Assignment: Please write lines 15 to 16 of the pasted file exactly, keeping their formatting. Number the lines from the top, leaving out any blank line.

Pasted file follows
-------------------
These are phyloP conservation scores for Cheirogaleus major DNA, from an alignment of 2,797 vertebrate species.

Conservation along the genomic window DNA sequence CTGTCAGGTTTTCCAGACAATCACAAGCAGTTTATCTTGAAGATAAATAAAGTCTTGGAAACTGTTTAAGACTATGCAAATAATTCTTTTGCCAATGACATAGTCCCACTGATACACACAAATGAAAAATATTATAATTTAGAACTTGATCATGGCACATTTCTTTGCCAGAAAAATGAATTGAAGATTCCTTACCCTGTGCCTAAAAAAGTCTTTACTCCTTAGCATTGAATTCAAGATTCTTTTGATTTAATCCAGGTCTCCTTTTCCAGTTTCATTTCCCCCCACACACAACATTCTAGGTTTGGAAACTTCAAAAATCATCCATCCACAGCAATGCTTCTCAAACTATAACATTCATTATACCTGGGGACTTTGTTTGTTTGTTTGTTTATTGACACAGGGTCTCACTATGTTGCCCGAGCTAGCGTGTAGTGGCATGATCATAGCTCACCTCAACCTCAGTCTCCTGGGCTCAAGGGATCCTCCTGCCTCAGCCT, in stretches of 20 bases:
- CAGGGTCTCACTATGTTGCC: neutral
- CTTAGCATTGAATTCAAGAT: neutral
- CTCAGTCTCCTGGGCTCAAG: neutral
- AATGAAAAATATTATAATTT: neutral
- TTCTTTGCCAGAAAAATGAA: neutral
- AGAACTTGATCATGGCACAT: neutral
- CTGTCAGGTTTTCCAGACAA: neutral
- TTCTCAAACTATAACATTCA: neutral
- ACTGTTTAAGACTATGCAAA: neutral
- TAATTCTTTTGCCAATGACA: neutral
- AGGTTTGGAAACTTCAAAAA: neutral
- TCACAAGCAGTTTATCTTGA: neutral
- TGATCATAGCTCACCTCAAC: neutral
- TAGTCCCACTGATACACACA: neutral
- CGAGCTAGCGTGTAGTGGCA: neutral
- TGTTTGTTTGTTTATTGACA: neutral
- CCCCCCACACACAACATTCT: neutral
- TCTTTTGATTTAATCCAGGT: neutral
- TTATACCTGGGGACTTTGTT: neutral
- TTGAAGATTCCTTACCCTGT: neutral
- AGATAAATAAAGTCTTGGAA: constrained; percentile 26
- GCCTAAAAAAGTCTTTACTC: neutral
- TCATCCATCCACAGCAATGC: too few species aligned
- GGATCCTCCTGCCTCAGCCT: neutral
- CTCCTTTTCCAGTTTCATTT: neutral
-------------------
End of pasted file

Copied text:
- TGATCATAGCTCACCTCAAC: neutral
- TAGTCCCACTGATACACACA: neutral